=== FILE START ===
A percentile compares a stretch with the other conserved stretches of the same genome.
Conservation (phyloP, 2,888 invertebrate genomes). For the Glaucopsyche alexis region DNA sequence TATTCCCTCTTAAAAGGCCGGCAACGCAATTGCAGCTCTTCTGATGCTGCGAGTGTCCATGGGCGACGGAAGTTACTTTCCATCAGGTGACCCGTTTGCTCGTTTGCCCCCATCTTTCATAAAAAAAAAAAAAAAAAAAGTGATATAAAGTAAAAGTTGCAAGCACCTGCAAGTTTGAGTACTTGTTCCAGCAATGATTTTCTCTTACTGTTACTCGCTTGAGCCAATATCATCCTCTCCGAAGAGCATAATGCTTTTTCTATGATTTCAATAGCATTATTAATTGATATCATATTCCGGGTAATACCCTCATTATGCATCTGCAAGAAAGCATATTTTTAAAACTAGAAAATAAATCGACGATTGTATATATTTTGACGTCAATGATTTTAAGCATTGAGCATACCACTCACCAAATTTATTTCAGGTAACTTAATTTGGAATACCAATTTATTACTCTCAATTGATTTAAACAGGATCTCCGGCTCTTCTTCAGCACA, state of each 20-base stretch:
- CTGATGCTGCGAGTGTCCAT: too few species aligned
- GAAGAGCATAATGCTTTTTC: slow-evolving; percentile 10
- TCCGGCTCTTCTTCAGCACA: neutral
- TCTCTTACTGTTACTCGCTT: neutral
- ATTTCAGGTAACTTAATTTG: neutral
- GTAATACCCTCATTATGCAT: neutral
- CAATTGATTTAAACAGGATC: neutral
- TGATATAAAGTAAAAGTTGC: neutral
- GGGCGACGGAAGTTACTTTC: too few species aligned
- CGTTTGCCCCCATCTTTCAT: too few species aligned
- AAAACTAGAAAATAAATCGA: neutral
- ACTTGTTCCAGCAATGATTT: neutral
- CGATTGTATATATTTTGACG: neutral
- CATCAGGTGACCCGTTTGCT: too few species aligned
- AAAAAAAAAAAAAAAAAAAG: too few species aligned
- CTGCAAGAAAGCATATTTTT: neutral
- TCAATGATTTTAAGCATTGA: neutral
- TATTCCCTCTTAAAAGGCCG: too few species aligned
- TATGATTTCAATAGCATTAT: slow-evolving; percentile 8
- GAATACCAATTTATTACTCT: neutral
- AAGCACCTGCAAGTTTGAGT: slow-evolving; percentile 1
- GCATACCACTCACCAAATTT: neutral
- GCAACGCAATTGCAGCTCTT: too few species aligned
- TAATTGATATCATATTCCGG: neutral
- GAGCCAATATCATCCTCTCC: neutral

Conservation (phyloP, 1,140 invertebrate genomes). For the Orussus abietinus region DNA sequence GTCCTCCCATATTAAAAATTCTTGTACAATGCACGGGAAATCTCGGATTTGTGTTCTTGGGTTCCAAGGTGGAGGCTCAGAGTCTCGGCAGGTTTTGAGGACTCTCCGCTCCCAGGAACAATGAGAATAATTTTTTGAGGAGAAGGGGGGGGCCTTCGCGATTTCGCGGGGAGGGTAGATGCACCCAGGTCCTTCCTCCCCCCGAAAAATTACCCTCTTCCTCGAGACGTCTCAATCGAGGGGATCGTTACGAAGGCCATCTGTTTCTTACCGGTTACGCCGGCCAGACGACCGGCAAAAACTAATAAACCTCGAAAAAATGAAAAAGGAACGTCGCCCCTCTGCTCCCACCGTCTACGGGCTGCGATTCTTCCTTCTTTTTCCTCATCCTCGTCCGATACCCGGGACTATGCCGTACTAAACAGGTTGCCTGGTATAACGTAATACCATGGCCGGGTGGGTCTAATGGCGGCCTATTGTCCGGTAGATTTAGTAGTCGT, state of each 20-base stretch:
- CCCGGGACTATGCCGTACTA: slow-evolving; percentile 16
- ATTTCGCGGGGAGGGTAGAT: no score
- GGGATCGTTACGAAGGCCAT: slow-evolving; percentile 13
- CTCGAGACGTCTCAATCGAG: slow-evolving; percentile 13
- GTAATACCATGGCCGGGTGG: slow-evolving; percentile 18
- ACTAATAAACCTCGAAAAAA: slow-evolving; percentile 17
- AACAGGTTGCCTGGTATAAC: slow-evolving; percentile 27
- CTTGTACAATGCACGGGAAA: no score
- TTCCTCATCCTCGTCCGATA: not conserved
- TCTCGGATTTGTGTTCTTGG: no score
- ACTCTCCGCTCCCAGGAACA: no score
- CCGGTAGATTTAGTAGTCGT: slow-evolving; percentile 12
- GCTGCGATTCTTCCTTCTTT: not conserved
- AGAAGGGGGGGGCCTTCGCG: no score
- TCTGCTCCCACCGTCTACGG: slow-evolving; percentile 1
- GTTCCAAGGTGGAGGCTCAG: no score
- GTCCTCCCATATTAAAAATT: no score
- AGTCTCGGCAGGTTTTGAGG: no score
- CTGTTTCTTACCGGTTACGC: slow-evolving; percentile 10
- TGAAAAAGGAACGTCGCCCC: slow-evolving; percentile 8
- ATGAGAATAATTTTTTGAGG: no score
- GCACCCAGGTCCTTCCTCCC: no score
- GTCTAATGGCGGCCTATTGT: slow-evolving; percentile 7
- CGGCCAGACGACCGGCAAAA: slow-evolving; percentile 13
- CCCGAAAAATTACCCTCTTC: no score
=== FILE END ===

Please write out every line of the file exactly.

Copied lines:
A percentile compares a stretch with the other conserved stretches of the same genome.
Conservation (phyloP, 2,888 invertebrate genomes). For the Glaucopsyche alexis region DNA sequence TATTCCCTCTTAAAAGGCCGGCAACGCAATTGCAGCTCTTCTGATGCTGCGAGTGTCCATGGGCGACGGAAGTTACTTTCCATCAGGTGACCCGTTTGCTCGTTTGCCCCCATCTTTCATAAAAAAAAAAAAAAAAAAAGTGATATAAAGTAAAAGTTGCAAGCACCTGCAAGTTTGAGTACTTGTTCCAGCAATGATTTTCTCTTACTGTTACTCGCTTGAGCCAATATCATCCTCTCCGAAGAGCATAATGCTTTTTCTATGATTTCAATAGCATTATTAATTGATATCATATTCCGGGTAATACCCTCATTATGCATCTGCAAGAAAGCATATTTTTAAAACTAGAAAATAAATCGACGATTGTATATATTTTGACGTCAATGATTTTAAGCATTGAGCATACCACTCACCAAATTTATTTCAGGTAACTTAATTTGGAATACCAATTTATTACTCTCAATTGATTTAAACAGGATCTCCGGCTCTTCTTCAGCACA, state of each 20-base stretch:
- CTGATGCTGCGAGTGTCCAT: too few species aligned
- GAAGAGCATAATGCTTTTTC: slow-evolving; percentile 10
- TCCGGCTCTTCTTCAGCACA: neutral
- TCTCTTACTGTTACTCGCTT: neutral
- ATTTCAGGTAACTTAATTTG: neutral
- GTAATACCCTCATTATGCAT: neutral
- CAATTGATTTAAACAGGATC: neutral
- TGATATAAAGTAAAAGTTGC: neutral
- GGGCGACGGAAGTTACTTTC: too few species aligned
- CGTTTGCCCCCATCTTTCAT: too few species aligned
- AAAACTAGAAAATAAATCGA: neutral
- ACTTGTTCCAGCAATGATTT: neutral
- CGATTGTATATATTTTGACG: neutral
- CATCAGGTGACCCGTTTGCT: too few species aligned
- AAAAAAAAAAAAAAAAAAAG: too few species aligned
- CTGCAAGAAAGCATATTTTT: neutral
- TCAATGATTTTAAGCATTGA: neutral
- TATTCCCTCTTAAAAGGCCG: too few species aligned
- TATGATTTCAATAGCATTAT: slow-evolving; percentile 8
- GAATACCAATTTATTACTCT: neutral
- AAGCACCTGCAAGTTTGAGT: slow-evolving; percentile 1
- GCATACCACTCACCAAATTT: neutral
- GCAACGCAATTGCAGCTCTT: too few species aligned
- TAATTGATATCATATTCCGG: neutral
- GAGCCAATATCATCCTCTCC: neutral

Conservation (phyloP, 1,140 invertebrate genomes). For the Orussus abietinus region DNA sequence GTCCTCCCATATTAAAAATTCTTGTACAATGCACGGGAAATCTCGGATTTGTGTTCTTGGGTTCCAAGGTGGAGGCTCAGAGTCTCGGCAGGTTTTGAGGACTCTCCGCTCCCAGGAACAATGAGAATAATTTTTTGAGGAGAAGGGGGGGGCCTTCGCGATTTCGCGGGGAGGGTAGATGCACCCAGGTCCTTCCTCCCCCCGAAAAATTACCCTCTTCCTCGAGACGTCTCAATCGAGGGGATCGTTACGAAGGCCATCTGTTTCTTACCGGTTACGCCGGCCAGACGACCGGCAAAAACTAATAAACCTCGAAAAAATGAAAAAGGAACGTCGCCCCTCTGCTCCCACCGTCTACGGGCTGCGATTCTTCCTTCTTTTTCCTCATCCTCGTCCGATACCCGGGACTATGCCGTACTAAACAGGTTGCCTGGTATAACGTAATACCATGGCCGGGTGGGTCTAATGGCGGCCTATTGTCCGGTAGATTTAGTAGTCGT, state of each 20-base stretch:
- CCCGGGACTATGCCGTACTA: slow-evolving; percentile 16
- ATTTCGCGGGGAGGGTAGAT: no score
- GGGATCGTTACGAAGGCCAT: slow-evolving; percentile 13
- CTCGAGACGTCTCAATCGAG: slow-evolving; percentile 13
- GTAATACCATGGCCGGGTGG: slow-evolving; percentile 18
- ACTAATAAACCTCGAAAAAA: slow-evolving; percentile 17
- AACAGGTTGCCTGGTATAAC: slow-evolving; percentile 27
- CTTGTACAATGCACGGGAAA: no score
- TTCCTCATCCTCGTCCGATA: not conserved
- TCTCGGATTTGTGTTCTTGG: no score
- ACTCTCCGCTCCCAGGAACA: no score
- CCGGTAGATTTAGTAGTCGT: slow-evolving; percentile 12
- GCTGCGATTCTTCCTTCTTT: not conserved
- AGAAGGGGGGGGCCTTCGCG: no score
- TCTGCTCCCACCGTCTACGG: slow-evolving; percentile 1
- GTTCCAAGGTGGAGGCTCAG: no score
- GTCCTCCCATATTAAAAATT: no score
- AGTCTCGGCAGGTTTTGAGG: no score
- CTGTTTCTTACCGGTTACGC: slow-evolving; percentile 10
- TGAAAAAGGAACGTCGCCCC: slow-evolving; percentile 8
- ATGAGAATAATTTTTTGAGG: no score
- GCACCCAGGTCCTTCCTCCC: no score
- GTCTAATGGCGGCCTATTGT: slow-evolving; percentile 7
- CGGCCAGACGACCGGCAAAA: slow-evolving; percentile 13
- CCCGAAAAATTACCCTCTTC: no score